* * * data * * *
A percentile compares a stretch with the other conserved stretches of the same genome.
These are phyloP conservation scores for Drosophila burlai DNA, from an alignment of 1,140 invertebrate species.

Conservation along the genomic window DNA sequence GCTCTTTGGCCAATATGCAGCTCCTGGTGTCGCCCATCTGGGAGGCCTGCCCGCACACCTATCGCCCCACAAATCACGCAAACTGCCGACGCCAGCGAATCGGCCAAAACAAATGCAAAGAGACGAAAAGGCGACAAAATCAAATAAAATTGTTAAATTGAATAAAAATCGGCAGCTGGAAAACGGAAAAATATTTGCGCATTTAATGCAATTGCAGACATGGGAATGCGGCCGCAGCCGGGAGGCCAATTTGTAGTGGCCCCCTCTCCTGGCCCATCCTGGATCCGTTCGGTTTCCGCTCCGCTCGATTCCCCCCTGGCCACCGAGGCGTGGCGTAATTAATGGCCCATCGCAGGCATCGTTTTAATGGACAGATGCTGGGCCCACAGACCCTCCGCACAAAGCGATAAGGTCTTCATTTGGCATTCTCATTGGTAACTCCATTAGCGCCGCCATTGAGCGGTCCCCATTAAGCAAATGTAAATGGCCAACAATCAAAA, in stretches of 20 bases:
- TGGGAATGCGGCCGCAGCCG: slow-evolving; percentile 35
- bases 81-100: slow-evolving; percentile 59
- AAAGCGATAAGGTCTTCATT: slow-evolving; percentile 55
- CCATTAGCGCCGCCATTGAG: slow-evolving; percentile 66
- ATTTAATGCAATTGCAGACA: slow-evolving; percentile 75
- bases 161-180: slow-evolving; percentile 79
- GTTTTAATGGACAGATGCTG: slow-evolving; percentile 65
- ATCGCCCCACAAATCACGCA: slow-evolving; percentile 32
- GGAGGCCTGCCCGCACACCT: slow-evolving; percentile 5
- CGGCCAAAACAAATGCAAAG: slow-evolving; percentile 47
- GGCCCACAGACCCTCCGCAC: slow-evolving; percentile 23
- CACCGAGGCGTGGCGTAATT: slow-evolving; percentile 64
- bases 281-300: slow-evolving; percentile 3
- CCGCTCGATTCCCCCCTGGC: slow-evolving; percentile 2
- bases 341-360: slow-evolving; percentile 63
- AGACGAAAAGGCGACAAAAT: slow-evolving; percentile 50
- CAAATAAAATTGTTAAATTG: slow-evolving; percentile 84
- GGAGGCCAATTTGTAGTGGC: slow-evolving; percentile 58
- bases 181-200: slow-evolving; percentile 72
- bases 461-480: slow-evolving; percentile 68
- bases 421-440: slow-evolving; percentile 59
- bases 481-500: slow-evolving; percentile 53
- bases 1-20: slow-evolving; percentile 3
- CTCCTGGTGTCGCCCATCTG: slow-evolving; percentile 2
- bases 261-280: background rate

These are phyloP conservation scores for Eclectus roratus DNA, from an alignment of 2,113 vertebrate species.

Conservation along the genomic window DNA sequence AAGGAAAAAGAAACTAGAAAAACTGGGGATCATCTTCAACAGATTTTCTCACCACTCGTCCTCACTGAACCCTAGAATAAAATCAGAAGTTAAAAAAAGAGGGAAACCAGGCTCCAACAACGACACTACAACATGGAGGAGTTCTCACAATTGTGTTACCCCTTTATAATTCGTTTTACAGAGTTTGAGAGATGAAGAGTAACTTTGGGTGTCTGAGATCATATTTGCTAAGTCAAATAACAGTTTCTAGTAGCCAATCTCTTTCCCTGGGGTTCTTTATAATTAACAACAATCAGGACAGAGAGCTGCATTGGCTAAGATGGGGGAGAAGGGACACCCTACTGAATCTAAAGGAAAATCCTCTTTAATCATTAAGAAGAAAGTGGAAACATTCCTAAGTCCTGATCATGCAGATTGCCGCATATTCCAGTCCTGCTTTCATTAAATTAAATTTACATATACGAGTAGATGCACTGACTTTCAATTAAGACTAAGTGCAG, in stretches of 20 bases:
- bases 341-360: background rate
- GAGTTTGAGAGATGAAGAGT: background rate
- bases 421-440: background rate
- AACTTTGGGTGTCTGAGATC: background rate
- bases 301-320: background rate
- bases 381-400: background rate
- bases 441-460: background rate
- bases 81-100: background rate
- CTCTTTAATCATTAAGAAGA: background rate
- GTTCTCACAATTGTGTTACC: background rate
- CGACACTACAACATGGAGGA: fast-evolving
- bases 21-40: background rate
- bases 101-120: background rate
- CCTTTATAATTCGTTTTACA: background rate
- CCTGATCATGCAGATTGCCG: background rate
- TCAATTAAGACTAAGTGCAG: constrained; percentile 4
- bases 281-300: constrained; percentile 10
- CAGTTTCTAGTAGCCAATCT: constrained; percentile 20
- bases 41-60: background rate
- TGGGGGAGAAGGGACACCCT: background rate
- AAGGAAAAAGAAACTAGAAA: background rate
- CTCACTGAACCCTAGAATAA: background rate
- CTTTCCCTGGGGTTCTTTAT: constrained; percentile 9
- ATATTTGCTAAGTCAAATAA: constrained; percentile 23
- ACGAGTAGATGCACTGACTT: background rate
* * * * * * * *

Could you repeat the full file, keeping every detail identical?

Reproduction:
A percentile compares a stretch with the other conserved stretches of the same genome.
These are phyloP conservation scores for Drosophila burlai DNA, from an alignment of 1,140 invertebrate species.

Conservation along the genomic window DNA sequence GCTCTTTGGCCAATATGCAGCTCCTGGTGTCGCCCATCTGGGAGGCCTGCCCGCACACCTATCGCCCCACAAATCACGCAAACTGCCGACGCCAGCGAATCGGCCAAAACAAATGCAAAGAGACGAAAAGGCGACAAAATCAAATAAAATTGTTAAATTGAATAAAAATCGGCAGCTGGAAAACGGAAAAATATTTGCGCATTTAATGCAATTGCAGACATGGGAATGCGGCCGCAGCCGGGAGGCCAATTTGTAGTGGCCCCCTCTCCTGGCCCATCCTGGATCCGTTCGGTTTCCGCTCCGCTCGATTCCCCCCTGGCCACCGAGGCGTGGCGTAATTAATGGCCCATCGCAGGCATCGTTTTAATGGACAGATGCTGGGCCCACAGACCCTCCGCACAAAGCGATAAGGTCTTCATTTGGCATTCTCATTGGTAACTCCATTAGCGCCGCCATTGAGCGGTCCCCATTAAGCAAATGTAAATGGCCAACAATCAAAA, in stretches of 20 bases:
- TGGGAATGCGGCCGCAGCCG: slow-evolving; percentile 35
- bases 81-100: slow-evolving; percentile 59
- AAAGCGATAAGGTCTTCATT: slow-evolving; percentile 55
- CCATTAGCGCCGCCATTGAG: slow-evolving; percentile 66
- ATTTAATGCAATTGCAGACA: slow-evolving; percentile 75
- bases 161-180: slow-evolving; percentile 79
- GTTTTAATGGACAGATGCTG: slow-evolving; percentile 65
- ATCGCCCCACAAATCACGCA: slow-evolving; percentile 32
- GGAGGCCTGCCCGCACACCT: slow-evolving; percentile 5
- CGGCCAAAACAAATGCAAAG: slow-evolving; percentile 47
- GGCCCACAGACCCTCCGCAC: slow-evolving; percentile 23
- CACCGAGGCGTGGCGTAATT: slow-evolving; percentile 64
- bases 281-300: slow-evolving; percentile 3
- CCGCTCGATTCCCCCCTGGC: slow-evolving; percentile 2
- bases 341-360: slow-evolving; percentile 63
- AGACGAAAAGGCGACAAAAT: slow-evolving; percentile 50
- CAAATAAAATTGTTAAATTG: slow-evolving; percentile 84
- GGAGGCCAATTTGTAGTGGC: slow-evolving; percentile 58
- bases 181-200: slow-evolving; percentile 72
- bases 461-480: slow-evolving; percentile 68
- bases 421-440: slow-evolving; percentile 59
- bases 481-500: slow-evolving; percentile 53
- bases 1-20: slow-evolving; percentile 3
- CTCCTGGTGTCGCCCATCTG: slow-evolving; percentile 2
- bases 261-280: background rate

These are phyloP conservation scores for Eclectus roratus DNA, from an alignment of 2,113 vertebrate species.

Conservation along the genomic window DNA sequence AAGGAAAAAGAAACTAGAAAAACTGGGGATCATCTTCAACAGATTTTCTCACCACTCGTCCTCACTGAACCCTAGAATAAAATCAGAAGTTAAAAAAAGAGGGAAACCAGGCTCCAACAACGACACTACAACATGGAGGAGTTCTCACAATTGTGTTACCCCTTTATAATTCGTTTTACAGAGTTTGAGAGATGAAGAGTAACTTTGGGTGTCTGAGATCATATTTGCTAAGTCAAATAACAGTTTCTAGTAGCCAATCTCTTTCCCTGGGGTTCTTTATAATTAACAACAATCAGGACAGAGAGCTGCATTGGCTAAGATGGGGGAGAAGGGACACCCTACTGAATCTAAAGGAAAATCCTCTTTAATCATTAAGAAGAAAGTGGAAACATTCCTAAGTCCTGATCATGCAGATTGCCGCATATTCCAGTCCTGCTTTCATTAAATTAAATTTACATATACGAGTAGATGCACTGACTTTCAATTAAGACTAAGTGCAG, in stretches of 20 bases:
- bases 341-360: background rate
- GAGTTTGAGAGATGAAGAGT: background rate
- bases 421-440: background rate
- AACTTTGGGTGTCTGAGATC: background rate
- bases 301-320: background rate
- bases 381-400: background rate
- bases 441-460: background rate
- bases 81-100: background rate
- CTCTTTAATCATTAAGAAGA: background rate
- GTTCTCACAATTGTGTTACC: background rate
- CGACACTACAACATGGAGGA: fast-evolving
- bases 21-40: background rate
- bases 101-120: background rate
- CCTTTATAATTCGTTTTACA: background rate
- CCTGATCATGCAGATTGCCG: background rate
- TCAATTAAGACTAAGTGCAG: constrained; percentile 4
- bases 281-300: constrained; percentile 10
- CAGTTTCTAGTAGCCAATCT: constrained; percentile 20
- bases 41-60: background rate
- TGGGGGAGAAGGGACACCCT: background rate
- AAGGAAAAAGAAACTAGAAA: background rate
- CTCACTGAACCCTAGAATAA: background rate
- CTTTCCCTGGGGTTCTTTAT: constrained; percentile 9
- ATATTTGCTAAGTCAAATAA: constrained; percentile 23
- ACGAGTAGATGCACTGACTT: background rate